Nov 3, 2021

Building the evidence base to improve ‘matching’ in foster care

Further research is needed to identify what impact various matching practices have on children, young people and foster families

The decision to on which foster family a child in care should move to is pivotal . A ‘good’ match is linked with better outcomes and future for a child, and can help a child feel loved. A ‘poor’ match may lead to a placement disruption and further trauma for a child who has already experienced trauma and separation. CEI recently conducted a systematic review on matching in foster care for What Works for Children’s Social Care. The review considered two topics: 1) the lived experiences of matching and the aspects that children and young people, foster carers, and children’s social care practitioners view as important and 2) the evidence on the effectiveness of current matching practices.

You can read the full report here.

The review highlighted that it is important to ask children and young people about their preferences in a match, including valuing which aspects of matching are most important to them. Although children and young people, foster carers, and social workers all agreed this was important, children and young people spoke about when they were not asked their preferences, and a ‘poor’ match led to yet another disrupted relationship and move. It was also considered valuable to consult foster carers, other children within the fostering household, and birth parents when appropriate.

Matching isn’t just about the decision-making process. Matching also includes the process of preparing, arriving, and joining as a household. Children and young people emphasised the importance of a planned process for transition and the literature highlighted that many transitions between households happened in a chaotic environment. When transitions were planned, children valued knowing what was going to happen and visiting a foster family before moving in. . Foster carers and children and young people valued the sharing of accurate information. The research raised the idea of foster carers ‘co-constructing’ a family with a child or young person – going beyond telling children the rules and routines in a household to making rules, routines, and building a household atmosphere together.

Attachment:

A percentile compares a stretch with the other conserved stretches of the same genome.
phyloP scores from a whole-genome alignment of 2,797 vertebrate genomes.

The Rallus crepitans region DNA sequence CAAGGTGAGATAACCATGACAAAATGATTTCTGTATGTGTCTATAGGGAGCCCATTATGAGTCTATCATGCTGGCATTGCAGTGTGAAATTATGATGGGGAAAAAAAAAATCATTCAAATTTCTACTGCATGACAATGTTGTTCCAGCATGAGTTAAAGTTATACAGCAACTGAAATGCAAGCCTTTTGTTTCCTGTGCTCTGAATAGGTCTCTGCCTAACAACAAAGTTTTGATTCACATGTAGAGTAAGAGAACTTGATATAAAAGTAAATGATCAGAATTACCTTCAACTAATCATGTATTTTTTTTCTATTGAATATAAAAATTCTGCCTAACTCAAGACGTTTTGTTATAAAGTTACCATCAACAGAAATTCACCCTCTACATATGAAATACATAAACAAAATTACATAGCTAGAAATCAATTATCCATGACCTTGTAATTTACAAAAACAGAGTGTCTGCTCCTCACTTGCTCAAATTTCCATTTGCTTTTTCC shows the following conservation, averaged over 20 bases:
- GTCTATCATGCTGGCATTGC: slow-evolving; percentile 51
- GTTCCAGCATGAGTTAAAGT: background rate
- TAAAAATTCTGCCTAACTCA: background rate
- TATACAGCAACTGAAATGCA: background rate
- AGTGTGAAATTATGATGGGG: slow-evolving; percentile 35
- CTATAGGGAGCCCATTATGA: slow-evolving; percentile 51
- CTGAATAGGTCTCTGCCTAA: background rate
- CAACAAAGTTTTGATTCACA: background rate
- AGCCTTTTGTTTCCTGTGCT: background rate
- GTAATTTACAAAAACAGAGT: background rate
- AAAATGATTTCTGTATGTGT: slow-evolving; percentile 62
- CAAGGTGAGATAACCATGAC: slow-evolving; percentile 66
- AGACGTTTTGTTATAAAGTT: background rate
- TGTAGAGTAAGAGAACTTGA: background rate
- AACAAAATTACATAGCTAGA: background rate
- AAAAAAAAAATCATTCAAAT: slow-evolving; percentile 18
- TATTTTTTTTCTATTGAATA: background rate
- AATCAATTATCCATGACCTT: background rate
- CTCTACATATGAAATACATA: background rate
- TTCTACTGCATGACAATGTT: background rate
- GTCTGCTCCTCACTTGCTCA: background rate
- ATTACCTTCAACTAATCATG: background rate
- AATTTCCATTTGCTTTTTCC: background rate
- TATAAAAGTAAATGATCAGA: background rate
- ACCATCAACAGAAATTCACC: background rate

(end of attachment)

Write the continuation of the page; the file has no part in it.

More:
A good ‘match’ was viewed as more than a box-ticking exercise. It accounted for the complexity of needs, identity, and preferences of children and young people and the structural systems of discrimination or disadvantage that they can face. Good matching also ensured support for shifting identities. For example, g00d matching didn’t just look at what a young person said was most important to them such as their love of football or having a dog – it acknowledged that these were important but also that supports for aspects such as gender identity, sexual orientation, and racial identity could become more important over time and in response to discrimination. Further research is needed to identify what impact various matching practices have on children, young people and foster families.

The review raised fundamental questions around what makes a ‘good match’ versus what makes a good foster carer who helps support any child’s interests and identity. It also raised questions around the time and funding needed to invest in a planned process for matching and role of power in decision-making for a child in care – how much children and others should be consulted versus allowed to make the decision. The review also raised questions about the intersectionality of a child or young person in care’s social categorisations (for example, race, religion, language, sexual orientation) and the ways in which those categories reflect identities, create systems of disadvantage, and the difficulties in capturing them in a matching process..

Senior Advisor Eleanor Ott recently reflected on the results of CEI’s systematic review on ‘matching’ and ‘co-creating’ processes when connecting children with foster families, tying the research findings to her own experience as a foster carer in a piece published in Children & Young People Now.

Study methods

This was a full systematic review that aimed to comprehensively locate relevant studies per pre-specified inclusion and exclusion criteria and double-screened titles, abstracts, and full papers. We screened 7,006 titles and abstracts from 11 databases and screened 1,140 records on websites and grey literature. We retrieved and assessed 237 full-text studies for eligibility.

Twenty-three studies from 24 publications were included in this review following full text screening; 18 studies from 19 publications were included for Question 1 around views and experiences of matching in foster care in the UK and five studies were included for Question 2 on impact and attribution. Data was extracted per pre-specified criteria, and we undertook thematic analysis and an iterative process of refining the coding structure and developing findings presented as a narrative synthesis. Quality was assessed using Critical Appraisal Skills Programme (CASP) checklists. Confidence in the findings, as assessed using Confidence in the Evidence from Review of Qualitative research (CERQual), ranged from low to high. Further research is needed to identify what impact various matching practices have on children, young people and foster families.